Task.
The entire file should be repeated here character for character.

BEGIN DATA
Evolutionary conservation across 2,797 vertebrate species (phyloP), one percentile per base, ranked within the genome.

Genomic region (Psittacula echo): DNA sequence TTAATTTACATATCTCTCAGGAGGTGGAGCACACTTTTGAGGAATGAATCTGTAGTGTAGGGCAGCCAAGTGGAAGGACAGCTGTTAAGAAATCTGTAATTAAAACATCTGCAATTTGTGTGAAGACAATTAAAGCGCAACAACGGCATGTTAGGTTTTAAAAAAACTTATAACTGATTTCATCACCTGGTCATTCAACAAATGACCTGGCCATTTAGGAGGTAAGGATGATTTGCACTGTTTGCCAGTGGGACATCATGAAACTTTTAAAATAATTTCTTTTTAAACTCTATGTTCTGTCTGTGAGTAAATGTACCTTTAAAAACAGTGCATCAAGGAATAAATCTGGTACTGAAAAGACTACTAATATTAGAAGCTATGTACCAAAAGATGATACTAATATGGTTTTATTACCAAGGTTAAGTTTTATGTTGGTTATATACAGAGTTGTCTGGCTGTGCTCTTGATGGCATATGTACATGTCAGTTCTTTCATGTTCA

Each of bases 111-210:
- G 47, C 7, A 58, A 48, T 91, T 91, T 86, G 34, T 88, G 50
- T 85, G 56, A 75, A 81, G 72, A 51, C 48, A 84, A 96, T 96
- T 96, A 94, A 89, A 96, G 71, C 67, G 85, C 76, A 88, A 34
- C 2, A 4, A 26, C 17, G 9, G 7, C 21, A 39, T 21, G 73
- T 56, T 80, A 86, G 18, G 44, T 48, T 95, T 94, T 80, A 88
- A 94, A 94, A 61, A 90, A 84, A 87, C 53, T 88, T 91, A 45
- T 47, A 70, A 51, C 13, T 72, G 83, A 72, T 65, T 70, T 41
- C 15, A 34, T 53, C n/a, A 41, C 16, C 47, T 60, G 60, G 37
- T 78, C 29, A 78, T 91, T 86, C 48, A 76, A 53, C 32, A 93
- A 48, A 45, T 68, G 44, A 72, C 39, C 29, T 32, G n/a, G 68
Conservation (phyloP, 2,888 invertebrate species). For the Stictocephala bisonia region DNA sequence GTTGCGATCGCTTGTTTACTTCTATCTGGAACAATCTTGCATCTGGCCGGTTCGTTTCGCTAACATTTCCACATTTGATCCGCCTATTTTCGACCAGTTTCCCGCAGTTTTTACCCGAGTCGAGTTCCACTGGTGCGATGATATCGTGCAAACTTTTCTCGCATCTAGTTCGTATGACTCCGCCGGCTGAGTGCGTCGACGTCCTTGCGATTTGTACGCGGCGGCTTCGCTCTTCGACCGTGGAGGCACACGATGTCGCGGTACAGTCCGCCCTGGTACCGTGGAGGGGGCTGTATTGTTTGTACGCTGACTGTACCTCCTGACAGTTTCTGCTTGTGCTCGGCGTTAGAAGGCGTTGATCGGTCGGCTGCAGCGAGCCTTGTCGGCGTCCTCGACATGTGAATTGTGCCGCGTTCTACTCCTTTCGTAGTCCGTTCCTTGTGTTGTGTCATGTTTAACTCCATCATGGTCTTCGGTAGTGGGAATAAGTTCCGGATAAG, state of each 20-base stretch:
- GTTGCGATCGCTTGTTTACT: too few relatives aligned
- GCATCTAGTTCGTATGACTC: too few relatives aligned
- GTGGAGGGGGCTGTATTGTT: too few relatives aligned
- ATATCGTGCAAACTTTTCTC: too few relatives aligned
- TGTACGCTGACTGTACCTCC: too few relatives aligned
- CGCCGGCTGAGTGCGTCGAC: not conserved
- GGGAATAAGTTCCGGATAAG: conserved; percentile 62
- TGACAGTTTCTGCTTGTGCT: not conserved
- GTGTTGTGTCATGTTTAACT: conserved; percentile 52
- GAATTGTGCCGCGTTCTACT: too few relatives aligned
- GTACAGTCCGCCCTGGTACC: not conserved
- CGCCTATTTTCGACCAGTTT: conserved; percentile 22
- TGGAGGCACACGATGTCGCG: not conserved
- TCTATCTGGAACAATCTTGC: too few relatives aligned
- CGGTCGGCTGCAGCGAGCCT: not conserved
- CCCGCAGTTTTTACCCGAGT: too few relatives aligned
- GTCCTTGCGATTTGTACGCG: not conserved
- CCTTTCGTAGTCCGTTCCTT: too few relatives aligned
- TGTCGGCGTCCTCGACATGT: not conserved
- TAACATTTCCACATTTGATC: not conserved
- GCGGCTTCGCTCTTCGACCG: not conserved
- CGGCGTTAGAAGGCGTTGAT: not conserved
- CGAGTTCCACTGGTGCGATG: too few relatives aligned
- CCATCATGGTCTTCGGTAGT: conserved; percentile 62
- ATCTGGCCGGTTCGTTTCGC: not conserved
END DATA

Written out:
Evolutionary conservation across 2,797 vertebrate species (phyloP), one percentile per base, ranked within the genome.

Genomic region (Psittacula echo): DNA sequence TTAATTTACATATCTCTCAGGAGGTGGAGCACACTTTTGAGGAATGAATCTGTAGTGTAGGGCAGCCAAGTGGAAGGACAGCTGTTAAGAAATCTGTAATTAAAACATCTGCAATTTGTGTGAAGACAATTAAAGCGCAACAACGGCATGTTAGGTTTTAAAAAAACTTATAACTGATTTCATCACCTGGTCATTCAACAAATGACCTGGCCATTTAGGAGGTAAGGATGATTTGCACTGTTTGCCAGTGGGACATCATGAAACTTTTAAAATAATTTCTTTTTAAACTCTATGTTCTGTCTGTGAGTAAATGTACCTTTAAAAACAGTGCATCAAGGAATAAATCTGGTACTGAAAAGACTACTAATATTAGAAGCTATGTACCAAAAGATGATACTAATATGGTTTTATTACCAAGGTTAAGTTTTATGTTGGTTATATACAGAGTTGTCTGGCTGTGCTCTTGATGGCATATGTACATGTCAGTTCTTTCATGTTCA

Each of bases 111-210:
- G 47, C 7, A 58, A 48, T 91, T 91, T 86, G 34, T 88, G 50
- T 85, G 56, A 75, A 81, G 72, A 51, C 48, A 84, A 96, T 96
- T 96, A 94, A 89, A 96, G 71, C 67, G 85, C 76, A 88, A 34
- C 2, A 4, A 26, C 17, G 9, G 7, C 21, A 39, T 21, G 73
- T 56, T 80, A 86, G 18, G 44, T 48, T 95, T 94, T 80, A 88
- A 94, A 94, A 61, A 90, A 84, A 87, C 53, T 88, T 91, A 45
- T 47, A 70, A 51, C 13, T 72, G 83, A 72, T 65, T 70, T 41
- C 15, A 34, T 53, C n/a, A 41, C 16, C 47, T 60, G 60, G 37
- T 78, C 29, A 78, T 91, T 86, C 48, A 76, A 53, C 32, A 93
- A 48, A 45, T 68, G 44, A 72, C 39, C 29, T 32, G n/a, G 68
Conservation (phyloP, 2,888 invertebrate species). For the Stictocephala bisonia region DNA sequence GTTGCGATCGCTTGTTTACTTCTATCTGGAACAATCTTGCATCTGGCCGGTTCGTTTCGCTAACATTTCCACATTTGATCCGCCTATTTTCGACCAGTTTCCCGCAGTTTTTACCCGAGTCGAGTTCCACTGGTGCGATGATATCGTGCAAACTTTTCTCGCATCTAGTTCGTATGACTCCGCCGGCTGAGTGCGTCGACGTCCTTGCGATTTGTACGCGGCGGCTTCGCTCTTCGACCGTGGAGGCACACGATGTCGCGGTACAGTCCGCCCTGGTACCGTGGAGGGGGCTGTATTGTTTGTACGCTGACTGTACCTCCTGACAGTTTCTGCTTGTGCTCGGCGTTAGAAGGCGTTGATCGGTCGGCTGCAGCGAGCCTTGTCGGCGTCCTCGACATGTGAATTGTGCCGCGTTCTACTCCTTTCGTAGTCCGTTCCTTGTGTTGTGTCATGTTTAACTCCATCATGGTCTTCGGTAGTGGGAATAAGTTCCGGATAAG, state of each 20-base stretch:
- GTTGCGATCGCTTGTTTACT: too few relatives aligned
- GCATCTAGTTCGTATGACTC: too few relatives aligned
- GTGGAGGGGGCTGTATTGTT: too few relatives aligned
- ATATCGTGCAAACTTTTCTC: too few relatives aligned
- TGTACGCTGACTGTACCTCC: too few relatives aligned
- CGCCGGCTGAGTGCGTCGAC: not conserved
- GGGAATAAGTTCCGGATAAG: conserved; percentile 62
- TGACAGTTTCTGCTTGTGCT: not conserved
- GTGTTGTGTCATGTTTAACT: conserved; percentile 52
- GAATTGTGCCGCGTTCTACT: too few relatives aligned
- GTACAGTCCGCCCTGGTACC: not conserved
- CGCCTATTTTCGACCAGTTT: conserved; percentile 22
- TGGAGGCACACGATGTCGCG: not conserved
- TCTATCTGGAACAATCTTGC: too few relatives aligned
- CGGTCGGCTGCAGCGAGCCT: not conserved
- CCCGCAGTTTTTACCCGAGT: too few relatives aligned
- GTCCTTGCGATTTGTACGCG: not conserved
- CCTTTCGTAGTCCGTTCCTT: too few relatives aligned
- TGTCGGCGTCCTCGACATGT: not conserved
- TAACATTTCCACATTTGATC: not conserved
- GCGGCTTCGCTCTTCGACCG: not conserved
- CGGCGTTAGAAGGCGTTGAT: not conserved
- CGAGTTCCACTGGTGCGATG: too few relatives aligned
- CCATCATGGTCTTCGGTAGT: conserved; percentile 62
- ATCTGGCCGGTTCGTTTCGC: not conserved